Skip to main content

Revisiting the Spatial Analysis of Crime in National Forests

Buy Article:

$29.50 plus tax (Refund Policy)

Abstract:

We examined spatial patterns of crime incidents in national forests covering 112,396 km2 in the northwestern United States. In this study we analyzed a database containing 40,003 spatially referenced crime incidents representing felonies, infractions, and misdemeanors during 2 calendar years (2003–2004) at several geographic scales. We applied several geospatial analytical techniques including quadrat analysis, nearest neighbor analysis (NNA), and nearest neighbor hierarchical (NNH) clustering to investigate crime incident spatial patterning. These geospatial tools were beneficial in identifying crime incident relationships contained within a large, complex spatial database. NNH clustering identified 15 regional clusters with 16,138 crime incidents, focused in the central portion of Oregon's national forests, specifically in the Deschutes, Mount Hood, and Willamette National Forests. Subsequent NNA tests confirmed spatial patterning in all three forests. Closer examination of a confirmed hot spot in one forest revealed a recreation corridor with adjacent recreation destination amenities and a large proximate metropolitan area, a combination of circumstances not apparent at the initial regional analysis scale. Other spatial data layers, such as transportation, urban boundaries, and water bodies, augmented our ability to understand, interpret, and validate geospatial analysis results. Spatial statistical analysis of crime incidents provides managers with a better understanding of the relationships between crime patterns, natural resources, and human built environments/infrastructure. Spatial statistical analysis can contribute to natural resource law enforcement as the basis for a decision support system. Decision support efforts include identifying places where crime is prevalent and determining where crime occurs with greatest frequency.

Keywords: US Forest Service; crime; geospatial analysis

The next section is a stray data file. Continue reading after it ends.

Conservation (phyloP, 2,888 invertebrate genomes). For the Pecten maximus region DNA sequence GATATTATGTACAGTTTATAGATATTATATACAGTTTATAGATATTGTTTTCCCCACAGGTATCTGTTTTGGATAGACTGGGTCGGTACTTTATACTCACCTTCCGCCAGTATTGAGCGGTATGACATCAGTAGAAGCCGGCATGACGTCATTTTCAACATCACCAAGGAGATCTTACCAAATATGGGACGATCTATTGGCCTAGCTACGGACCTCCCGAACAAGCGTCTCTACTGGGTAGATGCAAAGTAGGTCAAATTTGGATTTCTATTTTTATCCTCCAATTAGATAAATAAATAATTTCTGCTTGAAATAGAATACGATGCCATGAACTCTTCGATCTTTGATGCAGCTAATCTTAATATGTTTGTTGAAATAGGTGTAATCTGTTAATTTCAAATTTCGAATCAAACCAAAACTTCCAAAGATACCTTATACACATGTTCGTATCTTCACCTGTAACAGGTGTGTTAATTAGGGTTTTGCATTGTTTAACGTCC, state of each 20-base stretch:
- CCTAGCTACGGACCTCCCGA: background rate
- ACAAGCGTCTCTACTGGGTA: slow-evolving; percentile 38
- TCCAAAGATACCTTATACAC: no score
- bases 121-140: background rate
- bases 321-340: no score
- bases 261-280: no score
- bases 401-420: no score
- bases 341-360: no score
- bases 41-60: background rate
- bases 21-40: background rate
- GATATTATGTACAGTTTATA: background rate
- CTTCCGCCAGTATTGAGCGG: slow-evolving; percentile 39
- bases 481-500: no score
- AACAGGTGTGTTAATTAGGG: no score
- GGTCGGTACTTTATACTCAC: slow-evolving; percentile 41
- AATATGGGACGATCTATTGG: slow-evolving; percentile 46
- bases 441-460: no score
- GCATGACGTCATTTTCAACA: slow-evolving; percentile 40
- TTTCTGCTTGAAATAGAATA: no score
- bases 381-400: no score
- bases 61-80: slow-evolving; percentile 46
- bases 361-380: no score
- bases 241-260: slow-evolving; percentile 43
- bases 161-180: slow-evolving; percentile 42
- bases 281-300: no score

Document Type: Research Article

Publication date: March 1, 2008

More about this publication?
  • The Journal of Forestry is the most widely circulated scholarly forestry journal in the world. In print since 1902, the Journal has received several national awards for excellence. The mission of the Journal of Forestry is to advance the profession of forestry by keeping forest management professionals informed about significant developments and ideas in the many facets of forestry: economics, education and communication, entomology and pathology, fire, forest ecology, geospatial technologies, history, international forestry, measurements, policy, recreation, silviculture, social sciences, soils and hydrology, urban and community forestry, utilization and engineering, and wildlife management. The Journal is published bimonthly: January, March, May, July, September, and November.

    2015 Impact Factor: 1.476
    Ranking: 22 of 66 in forestry

    Also published by SAF:
    Forest Science
    Other SAF Publications
  • Submit a Paper
  • Membership Information
  • Author Guidelines
  • Ingenta Connect is not responsible for the content or availability of external websites
saf/jof/2008/00000106/00000002/art00007
dcterms_title,dcterms_description,pub_keyword
6
5
20
40
5

Access Key

Free Content
Free content
New Content
New content
Open Access Content
Open access content
Subscribed Content
Subscribed content
Free Trial Content
Free trial content
Cookie Policy
X
Cookie Policy
Ingenta Connect website makes use of cookies so as to keep track of data that you have filled in. I am Happy with this Find out more